Coping with Food Guilt in Eating Disorder Recovery
Updated: Dec 28, 2022
Food guilt...that uncomfortable feeling you get after eating a challenge food in recovery. The feeling that often accompanies anxiety, fear and makes you feel like you have done something wrong. This term 'food guilt' is a common experience for ED sufferers and it was one of the biggest hang ups for me in recovery, because although my treatment team would be so encouraging and excited when I faced a fear food, inside I felt like I was drowning in guilt and fear. How could this possibly be the right choice if I feel SO bad? I wondered about this frequently and found myself feeling like I was deeply betraying myself. The truth is, I was betraying my Eating Disorder.
I like to think of food guilt as another one of the ED's tactics to keep sufferers stuck. If you've ever left a toxic relationship or friendship, this might feel familiar. Often, abusive people will make you feel bad for taking care of yourself and putting your needs first. This is EXACTLY what the eating disorder does when you start to take recovery actions. It will convince you in a million ways why you should not do recovery and it even manipulates the way we feel. The more you can practice externalizing your ED as intrusive and unwanted, a separate part of you, the easier it becomes to identify it's tactics and rebel against them. We rebel when we accept that the ED's values are not in line with how we actually want to live our lives. Again, imagine a mean ex-partner telling you what to do. Eventually, you'd get tired of this and realize they don't have your best interest. Eventually, you'd likely rebel and take steps towards leaving.
From a cognitive therapy lens, we can also identify food guilt as an intrusive feeling. Just like we get intrusive thoughts, we can also experience intrusive feelings and sensations. Intrusive feelings are defined as repetitive and unwanted. We know that food guilt is relentless and we also know, it's an extremely unwanted feeling. Who likes to feel guilty? Here's some good news though, feelings are NOT facts. Feelings are not mandates to act. Feelings come and go. They just are. We don't need to assign meaning to them, especially when they are intrusive. Instead, try acknowledging your food guilt as intrusive ("Ok, there you are again Eating Disorder), accept their presence- trying to push them away only strengthens the feelings- and then carry on with whatever you would normally do during the day. Let the guilt come and go, but don't change your actions based on the guilt. Don't let the guilt determine what you do next. Go to school, go to work, play with your dog, eat your next meal, watching your favorite movie- WITH the guilt. Eventually it passes when we don't pay it too much attention. Over time, it does go away and becomes much less intense. Be sure to give yourself plenty of compassion during this as it's incredibly hard work.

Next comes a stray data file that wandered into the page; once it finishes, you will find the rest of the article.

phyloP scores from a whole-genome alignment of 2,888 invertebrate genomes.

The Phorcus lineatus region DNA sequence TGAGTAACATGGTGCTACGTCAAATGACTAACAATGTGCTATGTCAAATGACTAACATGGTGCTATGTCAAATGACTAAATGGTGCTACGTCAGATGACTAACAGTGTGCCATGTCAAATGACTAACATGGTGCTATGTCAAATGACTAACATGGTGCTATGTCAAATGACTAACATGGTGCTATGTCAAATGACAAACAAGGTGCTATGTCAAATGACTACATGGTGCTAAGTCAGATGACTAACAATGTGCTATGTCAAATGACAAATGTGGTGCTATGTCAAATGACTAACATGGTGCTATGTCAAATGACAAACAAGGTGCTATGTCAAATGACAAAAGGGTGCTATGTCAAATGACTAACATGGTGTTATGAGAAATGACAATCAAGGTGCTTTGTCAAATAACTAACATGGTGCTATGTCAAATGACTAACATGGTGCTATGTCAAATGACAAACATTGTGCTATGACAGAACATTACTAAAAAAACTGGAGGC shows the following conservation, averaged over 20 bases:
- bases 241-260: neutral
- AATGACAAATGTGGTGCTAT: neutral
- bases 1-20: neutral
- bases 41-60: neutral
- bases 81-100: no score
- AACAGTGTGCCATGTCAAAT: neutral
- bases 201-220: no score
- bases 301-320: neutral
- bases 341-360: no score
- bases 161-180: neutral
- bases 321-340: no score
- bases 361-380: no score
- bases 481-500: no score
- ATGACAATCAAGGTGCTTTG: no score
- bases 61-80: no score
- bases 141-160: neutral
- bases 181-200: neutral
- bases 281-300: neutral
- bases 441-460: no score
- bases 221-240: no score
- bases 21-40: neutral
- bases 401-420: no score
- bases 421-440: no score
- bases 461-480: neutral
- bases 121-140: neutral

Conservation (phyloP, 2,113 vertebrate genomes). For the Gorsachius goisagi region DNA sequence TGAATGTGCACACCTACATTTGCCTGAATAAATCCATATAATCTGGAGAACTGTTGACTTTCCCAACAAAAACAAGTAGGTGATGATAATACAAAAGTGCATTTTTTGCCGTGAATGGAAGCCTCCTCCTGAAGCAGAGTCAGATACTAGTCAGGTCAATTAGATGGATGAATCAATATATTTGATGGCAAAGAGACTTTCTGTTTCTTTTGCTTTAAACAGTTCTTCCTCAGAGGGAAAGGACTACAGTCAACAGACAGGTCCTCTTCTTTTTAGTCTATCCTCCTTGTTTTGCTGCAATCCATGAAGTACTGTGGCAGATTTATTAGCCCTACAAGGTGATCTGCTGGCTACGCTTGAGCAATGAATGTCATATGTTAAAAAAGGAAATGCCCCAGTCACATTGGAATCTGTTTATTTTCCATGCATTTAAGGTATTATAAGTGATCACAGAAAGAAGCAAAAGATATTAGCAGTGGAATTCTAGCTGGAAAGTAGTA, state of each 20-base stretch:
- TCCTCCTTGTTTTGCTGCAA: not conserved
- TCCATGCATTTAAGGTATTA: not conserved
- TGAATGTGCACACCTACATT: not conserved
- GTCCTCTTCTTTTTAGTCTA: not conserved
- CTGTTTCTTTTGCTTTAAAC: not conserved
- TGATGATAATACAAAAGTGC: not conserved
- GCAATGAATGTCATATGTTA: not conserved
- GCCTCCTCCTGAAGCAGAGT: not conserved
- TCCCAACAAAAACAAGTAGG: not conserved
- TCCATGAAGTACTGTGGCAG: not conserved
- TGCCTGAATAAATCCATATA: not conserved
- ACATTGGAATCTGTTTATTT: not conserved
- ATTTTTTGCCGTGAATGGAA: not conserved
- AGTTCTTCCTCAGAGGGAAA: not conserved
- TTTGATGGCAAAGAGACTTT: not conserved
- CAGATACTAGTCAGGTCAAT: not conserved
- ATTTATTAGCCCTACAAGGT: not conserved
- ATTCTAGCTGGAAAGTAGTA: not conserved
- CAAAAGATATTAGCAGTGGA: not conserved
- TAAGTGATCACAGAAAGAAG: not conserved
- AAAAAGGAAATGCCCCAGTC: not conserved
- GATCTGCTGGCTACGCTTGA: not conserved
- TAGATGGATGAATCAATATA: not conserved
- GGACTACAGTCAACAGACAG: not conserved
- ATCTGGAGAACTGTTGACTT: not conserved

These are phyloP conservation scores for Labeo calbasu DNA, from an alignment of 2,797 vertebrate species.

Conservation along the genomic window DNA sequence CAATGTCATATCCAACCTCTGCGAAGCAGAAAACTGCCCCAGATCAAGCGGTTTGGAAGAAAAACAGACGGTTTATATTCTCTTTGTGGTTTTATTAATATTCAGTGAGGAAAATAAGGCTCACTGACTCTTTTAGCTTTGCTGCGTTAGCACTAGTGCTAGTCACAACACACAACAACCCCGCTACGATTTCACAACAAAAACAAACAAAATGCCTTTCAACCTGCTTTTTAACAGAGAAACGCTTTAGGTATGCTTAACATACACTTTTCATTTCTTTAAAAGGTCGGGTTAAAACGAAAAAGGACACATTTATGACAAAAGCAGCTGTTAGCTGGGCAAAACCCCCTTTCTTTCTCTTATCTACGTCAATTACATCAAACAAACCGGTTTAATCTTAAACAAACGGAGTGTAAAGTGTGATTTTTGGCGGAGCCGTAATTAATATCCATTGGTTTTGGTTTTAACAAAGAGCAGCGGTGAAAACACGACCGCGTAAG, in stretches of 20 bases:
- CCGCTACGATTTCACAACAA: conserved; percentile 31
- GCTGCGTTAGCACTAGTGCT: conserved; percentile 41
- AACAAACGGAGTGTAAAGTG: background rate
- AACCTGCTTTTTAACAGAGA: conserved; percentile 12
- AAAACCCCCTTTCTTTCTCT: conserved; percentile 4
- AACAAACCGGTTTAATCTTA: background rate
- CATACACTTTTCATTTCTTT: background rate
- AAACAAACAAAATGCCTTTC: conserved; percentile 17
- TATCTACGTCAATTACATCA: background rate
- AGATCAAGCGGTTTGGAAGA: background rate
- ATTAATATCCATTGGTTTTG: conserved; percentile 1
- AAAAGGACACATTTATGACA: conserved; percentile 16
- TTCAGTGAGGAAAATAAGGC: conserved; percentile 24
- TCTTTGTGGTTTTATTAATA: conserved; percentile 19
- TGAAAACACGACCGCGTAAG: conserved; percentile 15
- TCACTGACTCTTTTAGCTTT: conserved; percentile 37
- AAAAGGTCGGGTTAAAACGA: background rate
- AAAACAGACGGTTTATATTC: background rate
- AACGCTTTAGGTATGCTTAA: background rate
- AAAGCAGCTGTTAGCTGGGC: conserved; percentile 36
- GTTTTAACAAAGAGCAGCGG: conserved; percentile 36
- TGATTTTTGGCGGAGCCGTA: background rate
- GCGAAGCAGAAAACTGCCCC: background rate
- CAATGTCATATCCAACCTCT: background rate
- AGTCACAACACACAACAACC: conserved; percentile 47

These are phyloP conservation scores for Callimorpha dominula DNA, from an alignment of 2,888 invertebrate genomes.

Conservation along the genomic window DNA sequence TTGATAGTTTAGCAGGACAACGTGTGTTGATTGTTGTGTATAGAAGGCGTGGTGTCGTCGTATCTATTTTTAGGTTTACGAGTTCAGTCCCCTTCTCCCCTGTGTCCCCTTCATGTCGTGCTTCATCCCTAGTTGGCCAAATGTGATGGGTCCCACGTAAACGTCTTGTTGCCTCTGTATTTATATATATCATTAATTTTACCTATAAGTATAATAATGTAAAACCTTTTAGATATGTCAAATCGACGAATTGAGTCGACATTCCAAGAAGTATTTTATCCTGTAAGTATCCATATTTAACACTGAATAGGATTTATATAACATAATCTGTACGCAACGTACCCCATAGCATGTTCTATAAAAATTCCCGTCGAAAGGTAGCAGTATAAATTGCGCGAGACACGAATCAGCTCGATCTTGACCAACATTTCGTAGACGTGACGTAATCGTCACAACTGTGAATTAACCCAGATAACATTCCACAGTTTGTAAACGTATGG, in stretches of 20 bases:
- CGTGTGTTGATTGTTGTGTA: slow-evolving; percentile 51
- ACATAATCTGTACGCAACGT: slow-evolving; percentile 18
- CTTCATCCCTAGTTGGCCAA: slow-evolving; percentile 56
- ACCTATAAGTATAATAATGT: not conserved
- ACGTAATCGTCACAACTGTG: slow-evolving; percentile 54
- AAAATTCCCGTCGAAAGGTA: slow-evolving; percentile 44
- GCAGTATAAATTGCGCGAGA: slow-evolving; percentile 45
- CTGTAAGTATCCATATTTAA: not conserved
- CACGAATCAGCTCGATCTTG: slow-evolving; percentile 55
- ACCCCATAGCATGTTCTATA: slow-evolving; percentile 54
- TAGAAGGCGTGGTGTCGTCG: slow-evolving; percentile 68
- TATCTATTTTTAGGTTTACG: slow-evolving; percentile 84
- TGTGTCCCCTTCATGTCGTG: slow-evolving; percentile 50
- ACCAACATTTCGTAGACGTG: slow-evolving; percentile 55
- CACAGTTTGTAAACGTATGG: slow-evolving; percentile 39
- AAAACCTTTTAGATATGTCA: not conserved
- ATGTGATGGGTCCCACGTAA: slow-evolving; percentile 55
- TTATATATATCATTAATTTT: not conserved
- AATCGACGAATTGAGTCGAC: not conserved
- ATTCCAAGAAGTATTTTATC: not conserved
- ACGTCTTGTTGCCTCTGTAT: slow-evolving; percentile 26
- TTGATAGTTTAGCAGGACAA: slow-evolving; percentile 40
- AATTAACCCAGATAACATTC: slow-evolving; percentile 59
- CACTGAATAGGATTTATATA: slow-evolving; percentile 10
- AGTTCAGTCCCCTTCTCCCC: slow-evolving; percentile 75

One last thing about food guilt; it's rooted in diet culture. A 72 billion dollar industry that moralizes food for profit! Diet culture conditions us to think of food as good or bad, so that we buy the 'good' foods and stay away from the 'bad' foods. We have been conditioned to think that there is actually moral value attached to food. There is NOT. Some foods may be more nutrient dense, but this doesn't make them superior. Food is food; it all breaks down the same in the body and we need a variety of foods- proteins, fats and carbs, to survive and thrive.
If you got anything out of reading this, I hope it's that: food guilt is bullsh*t. It's your ED trying to keep you stuck. It's diet culture conditioning you to buy more of the products they want to sell. Don't buy into the hype. Recovery = freedom. Food guilt/ED = staying stuck.
Reach out for a free 15 min consult to learn more about my services or to book a session. I also have tons of free resources on my podcast, Instagram and a low cost ED Recovery online course "Essential Skills for ED Recovery." See the links in my website menu for more information. Sending you so much compassion on your recovery journey.